God Doesn’t Smite Anyone – Reflections on Sodom, Gomorrah, and the Nonviolent God of Jesus

God Doesn’t Smite Anyone – Reflections on Sodom, Gomorrah, and the Nonviolent God of Jesus July 1, 2019

The following is a sermon I preached at Clackamas United Church of Christ, near Portland, Oregon.  The primary scripture text were Genesis 19 and Luke 9:51-62. You can read the text or watch the video below.

One of my favorite comic strips is Gary Larson’s the “Far Side.” He has one drawing called “God at His Computer.”

Have any of you seen this? It’s so ridiculous.

God is an old white man with long white hair and a beard. He is sitting up in heaven at his computer. The computer monitor shows him events happening on earth. God sees a man walking down a sidewalk next to an apartment complex. The people moving into an apartment have tied ropes around their piano in an effort to lift the piano up through their large windows. They lift the piano about 10 feet in the air when a man walks under the piano and then God hits the “smite button” on his keyboard.

Ouch.

It’s funny, in part, because deep down we know that this depiction of a God who smites people is completely wrong. It’s a total caricature of who God is.

And yet, there are similar depictions of God in the Bible. And like the depiction of God in the Gary Larson cartoon, those depictions in the Bible of a violent God who smites people are wrong.

Let me give you an example. There’s a story in Genesis chapter 19 about two angels who travel to a town called Sodom. You have all heard the story of Sodom and Gomorrah. A man named Lot came to Sodom as a foreigner a few years prior to this event. Lot meets the angels and tells them to stay at his house for the night because the men of Sodom have been known to do some pretty nasty things to strangers.

The angels agree to stay at Lot’s house, but just before they fall asleep for the night, all of the men of Sodom surround Lot’s house and demand that they “know” the strangers.

Before we move on, I need to make an important point. This story has nothing to do with homosexuality as we know it. It has nothing to do with two men or two women living in a committed relationship based on love and care for one another. This story is about sexual abuse and power against vulnerable people, in this case strangers who were traveling to the land.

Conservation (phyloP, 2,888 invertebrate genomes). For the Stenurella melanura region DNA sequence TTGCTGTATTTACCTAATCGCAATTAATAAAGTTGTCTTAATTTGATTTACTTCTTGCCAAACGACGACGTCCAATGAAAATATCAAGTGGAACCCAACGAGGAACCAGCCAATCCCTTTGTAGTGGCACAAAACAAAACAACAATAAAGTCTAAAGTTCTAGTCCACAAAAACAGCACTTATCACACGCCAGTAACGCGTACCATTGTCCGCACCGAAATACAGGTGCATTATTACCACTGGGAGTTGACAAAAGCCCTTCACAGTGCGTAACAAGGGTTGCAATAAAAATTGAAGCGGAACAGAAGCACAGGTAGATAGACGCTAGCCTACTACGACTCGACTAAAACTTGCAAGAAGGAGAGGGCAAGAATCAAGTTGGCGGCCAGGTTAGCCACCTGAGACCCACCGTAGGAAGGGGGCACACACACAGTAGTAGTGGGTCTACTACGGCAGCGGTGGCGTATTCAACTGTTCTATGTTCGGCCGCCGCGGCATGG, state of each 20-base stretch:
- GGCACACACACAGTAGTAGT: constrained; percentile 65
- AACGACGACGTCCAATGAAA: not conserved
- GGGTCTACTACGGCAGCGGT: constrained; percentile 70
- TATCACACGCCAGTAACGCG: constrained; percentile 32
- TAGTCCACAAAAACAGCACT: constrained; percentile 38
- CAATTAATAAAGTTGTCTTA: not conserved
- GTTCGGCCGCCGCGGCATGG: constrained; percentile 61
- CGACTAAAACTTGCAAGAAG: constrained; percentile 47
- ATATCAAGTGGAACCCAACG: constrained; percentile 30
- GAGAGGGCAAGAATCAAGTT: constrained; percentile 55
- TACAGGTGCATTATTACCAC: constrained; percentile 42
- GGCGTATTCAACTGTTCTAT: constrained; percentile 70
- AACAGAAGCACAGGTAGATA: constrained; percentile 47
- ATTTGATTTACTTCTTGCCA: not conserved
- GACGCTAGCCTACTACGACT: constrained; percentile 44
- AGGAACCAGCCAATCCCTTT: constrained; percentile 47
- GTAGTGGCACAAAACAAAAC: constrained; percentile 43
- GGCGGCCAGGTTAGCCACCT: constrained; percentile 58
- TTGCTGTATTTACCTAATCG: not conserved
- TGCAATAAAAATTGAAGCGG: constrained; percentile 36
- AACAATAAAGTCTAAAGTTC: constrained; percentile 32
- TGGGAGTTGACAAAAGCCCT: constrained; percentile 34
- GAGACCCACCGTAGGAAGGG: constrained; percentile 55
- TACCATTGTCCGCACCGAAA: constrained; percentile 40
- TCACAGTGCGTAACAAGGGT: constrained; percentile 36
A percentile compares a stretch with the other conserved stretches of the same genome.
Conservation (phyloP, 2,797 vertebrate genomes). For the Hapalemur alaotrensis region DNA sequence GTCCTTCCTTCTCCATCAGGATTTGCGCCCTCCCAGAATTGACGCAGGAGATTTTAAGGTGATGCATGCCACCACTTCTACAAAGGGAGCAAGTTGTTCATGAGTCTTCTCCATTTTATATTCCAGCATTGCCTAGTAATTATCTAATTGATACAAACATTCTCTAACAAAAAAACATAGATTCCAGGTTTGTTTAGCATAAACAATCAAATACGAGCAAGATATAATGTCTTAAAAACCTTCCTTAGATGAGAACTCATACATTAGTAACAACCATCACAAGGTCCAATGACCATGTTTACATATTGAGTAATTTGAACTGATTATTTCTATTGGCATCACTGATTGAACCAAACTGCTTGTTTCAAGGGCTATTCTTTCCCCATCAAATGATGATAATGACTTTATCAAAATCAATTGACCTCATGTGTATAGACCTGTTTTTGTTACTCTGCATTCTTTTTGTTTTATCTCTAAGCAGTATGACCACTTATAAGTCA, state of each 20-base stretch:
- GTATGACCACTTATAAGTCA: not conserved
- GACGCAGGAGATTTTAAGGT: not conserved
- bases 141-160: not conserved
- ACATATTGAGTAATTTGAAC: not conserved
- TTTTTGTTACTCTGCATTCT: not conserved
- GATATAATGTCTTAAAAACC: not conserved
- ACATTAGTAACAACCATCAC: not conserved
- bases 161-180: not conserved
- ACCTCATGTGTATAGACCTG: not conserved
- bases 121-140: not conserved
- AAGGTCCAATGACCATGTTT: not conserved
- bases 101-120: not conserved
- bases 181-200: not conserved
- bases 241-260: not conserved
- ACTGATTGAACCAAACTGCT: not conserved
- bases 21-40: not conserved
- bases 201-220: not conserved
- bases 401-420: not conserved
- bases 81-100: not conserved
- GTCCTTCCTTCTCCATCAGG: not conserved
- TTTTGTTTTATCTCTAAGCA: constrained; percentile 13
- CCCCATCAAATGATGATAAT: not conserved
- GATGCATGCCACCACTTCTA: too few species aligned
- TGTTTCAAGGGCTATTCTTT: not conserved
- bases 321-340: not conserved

Now, throughout the story, Lot is described as something of an idiot. He’s not very bright. Lot says to the men of Sodom, “Hey, instead of these men who just arrived to the city, I have some daughters. How about you take them.”

All of the men in the story, including Lot, are despicable. The angels in the story respond to Lot’s horrible suggestion with something better – they save the day by striking the men of Sodom blind so that they can’t find the door.

The next morning, the angels told Lot and his family to leave as fast as they could because God was going to hit the smite button on his computer and destroy the towns of Sodom and Gomorrah. Lot and his family escaped, just before God rained down fire from heaven, destroying Sodom and Gomorrah.

Again, this story has nothing to do with homosexuality. We know that roughly 4-6 percent of the human population is gay or lesbian. So, about 96 percent of the men of Sodom were heterosexual. This story is about heterosexual men abusing strangers and immigrants. In fact, the men of the city become enraged when Lot tries to protect the strangers. They say, “This man Lot came to us as an alien, and now he is claiming to be judge over us! We will deal worse with him than with the strangers.”

In the story, God destroyed Sodom and Gomorrah not because of homosexuality, but because of the way those towns treated people migrating from one place to another. God destroyed the cities because they refused to show hospitality to vulnerable strangers who were staying in their town.

Can you see any relevance in this story for our modern world?